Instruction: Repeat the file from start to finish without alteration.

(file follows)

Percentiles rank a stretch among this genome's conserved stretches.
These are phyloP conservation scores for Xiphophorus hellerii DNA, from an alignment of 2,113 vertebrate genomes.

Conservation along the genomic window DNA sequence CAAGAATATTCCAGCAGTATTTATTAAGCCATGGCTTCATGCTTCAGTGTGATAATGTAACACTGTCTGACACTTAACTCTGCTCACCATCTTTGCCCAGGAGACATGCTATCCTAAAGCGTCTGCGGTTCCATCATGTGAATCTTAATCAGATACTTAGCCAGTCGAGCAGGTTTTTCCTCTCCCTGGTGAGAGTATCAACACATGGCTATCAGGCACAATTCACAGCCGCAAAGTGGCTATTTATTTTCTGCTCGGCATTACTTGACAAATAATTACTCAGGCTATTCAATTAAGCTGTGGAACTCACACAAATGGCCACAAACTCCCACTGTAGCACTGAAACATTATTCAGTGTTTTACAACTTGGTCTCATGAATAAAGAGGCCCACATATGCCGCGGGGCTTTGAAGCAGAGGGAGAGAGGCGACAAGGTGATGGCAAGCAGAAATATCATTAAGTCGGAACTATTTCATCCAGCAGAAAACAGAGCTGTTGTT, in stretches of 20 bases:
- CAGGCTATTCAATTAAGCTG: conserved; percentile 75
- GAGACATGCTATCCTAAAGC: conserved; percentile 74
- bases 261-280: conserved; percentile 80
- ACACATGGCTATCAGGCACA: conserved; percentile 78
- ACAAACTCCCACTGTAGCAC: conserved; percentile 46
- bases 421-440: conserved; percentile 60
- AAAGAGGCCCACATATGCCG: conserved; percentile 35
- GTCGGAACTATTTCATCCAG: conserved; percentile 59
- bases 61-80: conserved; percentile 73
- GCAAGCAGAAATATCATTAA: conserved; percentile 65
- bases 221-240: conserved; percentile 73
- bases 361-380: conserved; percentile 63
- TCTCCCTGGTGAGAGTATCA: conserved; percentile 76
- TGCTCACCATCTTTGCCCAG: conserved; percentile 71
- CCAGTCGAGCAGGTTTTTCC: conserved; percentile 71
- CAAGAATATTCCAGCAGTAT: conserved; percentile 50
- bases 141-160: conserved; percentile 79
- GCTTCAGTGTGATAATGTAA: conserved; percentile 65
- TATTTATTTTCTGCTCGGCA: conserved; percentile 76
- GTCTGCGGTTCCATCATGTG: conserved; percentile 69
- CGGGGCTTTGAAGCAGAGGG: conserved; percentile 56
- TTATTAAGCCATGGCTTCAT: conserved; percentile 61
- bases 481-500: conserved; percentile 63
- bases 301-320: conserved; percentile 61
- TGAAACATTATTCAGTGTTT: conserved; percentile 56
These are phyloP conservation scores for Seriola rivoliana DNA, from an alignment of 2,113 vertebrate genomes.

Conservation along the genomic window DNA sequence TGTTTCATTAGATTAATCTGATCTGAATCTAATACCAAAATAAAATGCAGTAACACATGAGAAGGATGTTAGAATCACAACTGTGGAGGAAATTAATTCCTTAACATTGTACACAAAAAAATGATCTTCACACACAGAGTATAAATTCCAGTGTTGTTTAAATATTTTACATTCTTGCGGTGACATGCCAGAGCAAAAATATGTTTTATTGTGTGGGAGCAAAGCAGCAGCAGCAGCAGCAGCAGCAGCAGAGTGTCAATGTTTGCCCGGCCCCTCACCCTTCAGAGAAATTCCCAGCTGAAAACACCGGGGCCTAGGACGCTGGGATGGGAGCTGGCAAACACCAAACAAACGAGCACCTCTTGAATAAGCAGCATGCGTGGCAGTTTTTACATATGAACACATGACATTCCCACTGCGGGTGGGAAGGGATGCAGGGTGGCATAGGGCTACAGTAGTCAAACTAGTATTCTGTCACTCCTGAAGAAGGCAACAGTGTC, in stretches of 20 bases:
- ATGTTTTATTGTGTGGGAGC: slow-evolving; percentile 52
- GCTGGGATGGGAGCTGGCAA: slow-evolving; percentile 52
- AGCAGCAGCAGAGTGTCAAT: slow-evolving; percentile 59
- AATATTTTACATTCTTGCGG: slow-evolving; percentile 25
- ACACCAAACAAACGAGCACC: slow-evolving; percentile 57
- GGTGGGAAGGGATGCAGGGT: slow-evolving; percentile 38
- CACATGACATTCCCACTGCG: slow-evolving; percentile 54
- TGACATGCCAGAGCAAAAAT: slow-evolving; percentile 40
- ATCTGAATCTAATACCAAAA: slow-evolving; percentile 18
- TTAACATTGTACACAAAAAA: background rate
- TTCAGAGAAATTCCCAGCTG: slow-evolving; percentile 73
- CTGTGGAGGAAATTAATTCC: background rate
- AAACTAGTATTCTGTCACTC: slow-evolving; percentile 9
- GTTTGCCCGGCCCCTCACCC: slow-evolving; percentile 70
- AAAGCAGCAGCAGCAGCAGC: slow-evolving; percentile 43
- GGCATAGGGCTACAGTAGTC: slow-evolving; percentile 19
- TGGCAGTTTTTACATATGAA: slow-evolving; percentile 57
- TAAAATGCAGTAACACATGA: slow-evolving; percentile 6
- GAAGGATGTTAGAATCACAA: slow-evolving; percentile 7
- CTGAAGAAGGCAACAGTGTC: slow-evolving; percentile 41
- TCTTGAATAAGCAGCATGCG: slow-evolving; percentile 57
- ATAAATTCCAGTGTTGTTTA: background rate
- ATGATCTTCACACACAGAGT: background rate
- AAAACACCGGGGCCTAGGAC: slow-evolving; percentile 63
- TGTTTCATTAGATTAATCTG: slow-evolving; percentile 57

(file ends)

Percentiles rank a stretch among this genome's conserved stretches.
These are phyloP conservation scores for Xiphophorus hellerii DNA, from an alignment of 2,113 vertebrate genomes.

Conservation along the genomic window DNA sequence CAAGAATATTCCAGCAGTATTTATTAAGCCATGGCTTCATGCTTCAGTGTGATAATGTAACACTGTCTGACACTTAACTCTGCTCACCATCTTTGCCCAGGAGACATGCTATCCTAAAGCGTCTGCGGTTCCATCATGTGAATCTTAATCAGATACTTAGCCAGTCGAGCAGGTTTTTCCTCTCCCTGGTGAGAGTATCAACACATGGCTATCAGGCACAATTCACAGCCGCAAAGTGGCTATTTATTTTCTGCTCGGCATTACTTGACAAATAATTACTCAGGCTATTCAATTAAGCTGTGGAACTCACACAAATGGCCACAAACTCCCACTGTAGCACTGAAACATTATTCAGTGTTTTACAACTTGGTCTCATGAATAAAGAGGCCCACATATGCCGCGGGGCTTTGAAGCAGAGGGAGAGAGGCGACAAGGTGATGGCAAGCAGAAATATCATTAAGTCGGAACTATTTCATCCAGCAGAAAACAGAGCTGTTGTT, in stretches of 20 bases:
- CAGGCTATTCAATTAAGCTG: conserved; percentile 75
- GAGACATGCTATCCTAAAGC: conserved; percentile 74
- bases 261-280: conserved; percentile 80
- ACACATGGCTATCAGGCACA: conserved; percentile 78
- ACAAACTCCCACTGTAGCAC: conserved; percentile 46
- bases 421-440: conserved; percentile 60
- AAAGAGGCCCACATATGCCG: conserved; percentile 35
- GTCGGAACTATTTCATCCAG: conserved; percentile 59
- bases 61-80: conserved; percentile 73
- GCAAGCAGAAATATCATTAA: conserved; percentile 65
- bases 221-240: conserved; percentile 73
- bases 361-380: conserved; percentile 63
- TCTCCCTGGTGAGAGTATCA: conserved; percentile 76
- TGCTCACCATCTTTGCCCAG: conserved; percentile 71
- CCAGTCGAGCAGGTTTTTCC: conserved; percentile 71
- CAAGAATATTCCAGCAGTAT: conserved; percentile 50
- bases 141-160: conserved; percentile 79
- GCTTCAGTGTGATAATGTAA: conserved; percentile 65
- TATTTATTTTCTGCTCGGCA: conserved; percentile 76
- GTCTGCGGTTCCATCATGTG: conserved; percentile 69
- CGGGGCTTTGAAGCAGAGGG: conserved; percentile 56
- TTATTAAGCCATGGCTTCAT: conserved; percentile 61
- bases 481-500: conserved; percentile 63
- bases 301-320: conserved; percentile 61
- TGAAACATTATTCAGTGTTT: conserved; percentile 56
These are phyloP conservation scores for Seriola rivoliana DNA, from an alignment of 2,113 vertebrate genomes.

Conservation along the genomic window DNA sequence TGTTTCATTAGATTAATCTGATCTGAATCTAATACCAAAATAAAATGCAGTAACACATGAGAAGGATGTTAGAATCACAACTGTGGAGGAAATTAATTCCTTAACATTGTACACAAAAAAATGATCTTCACACACAGAGTATAAATTCCAGTGTTGTTTAAATATTTTACATTCTTGCGGTGACATGCCAGAGCAAAAATATGTTTTATTGTGTGGGAGCAAAGCAGCAGCAGCAGCAGCAGCAGCAGCAGAGTGTCAATGTTTGCCCGGCCCCTCACCCTTCAGAGAAATTCCCAGCTGAAAACACCGGGGCCTAGGACGCTGGGATGGGAGCTGGCAAACACCAAACAAACGAGCACCTCTTGAATAAGCAGCATGCGTGGCAGTTTTTACATATGAACACATGACATTCCCACTGCGGGTGGGAAGGGATGCAGGGTGGCATAGGGCTACAGTAGTCAAACTAGTATTCTGTCACTCCTGAAGAAGGCAACAGTGTC, in stretches of 20 bases:
- ATGTTTTATTGTGTGGGAGC: slow-evolving; percentile 52
- GCTGGGATGGGAGCTGGCAA: slow-evolving; percentile 52
- AGCAGCAGCAGAGTGTCAAT: slow-evolving; percentile 59
- AATATTTTACATTCTTGCGG: slow-evolving; percentile 25
- ACACCAAACAAACGAGCACC: slow-evolving; percentile 57
- GGTGGGAAGGGATGCAGGGT: slow-evolving; percentile 38
- CACATGACATTCCCACTGCG: slow-evolving; percentile 54
- TGACATGCCAGAGCAAAAAT: slow-evolving; percentile 40
- ATCTGAATCTAATACCAAAA: slow-evolving; percentile 18
- TTAACATTGTACACAAAAAA: background rate
- TTCAGAGAAATTCCCAGCTG: slow-evolving; percentile 73
- CTGTGGAGGAAATTAATTCC: background rate
- AAACTAGTATTCTGTCACTC: slow-evolving; percentile 9
- GTTTGCCCGGCCCCTCACCC: slow-evolving; percentile 70
- AAAGCAGCAGCAGCAGCAGC: slow-evolving; percentile 43
- GGCATAGGGCTACAGTAGTC: slow-evolving; percentile 19
- TGGCAGTTTTTACATATGAA: slow-evolving; percentile 57
- TAAAATGCAGTAACACATGA: slow-evolving; percentile 6
- GAAGGATGTTAGAATCACAA: slow-evolving; percentile 7
- CTGAAGAAGGCAACAGTGTC: slow-evolving; percentile 41
- TCTTGAATAAGCAGCATGCG: slow-evolving; percentile 57
- ATAAATTCCAGTGTTGTTTA: background rate
- ATGATCTTCACACACAGAGT: background rate
- AAAACACCGGGGCCTAGGAC: slow-evolving; percentile 63
- TGTTTCATTAGATTAATCTG: slow-evolving; percentile 57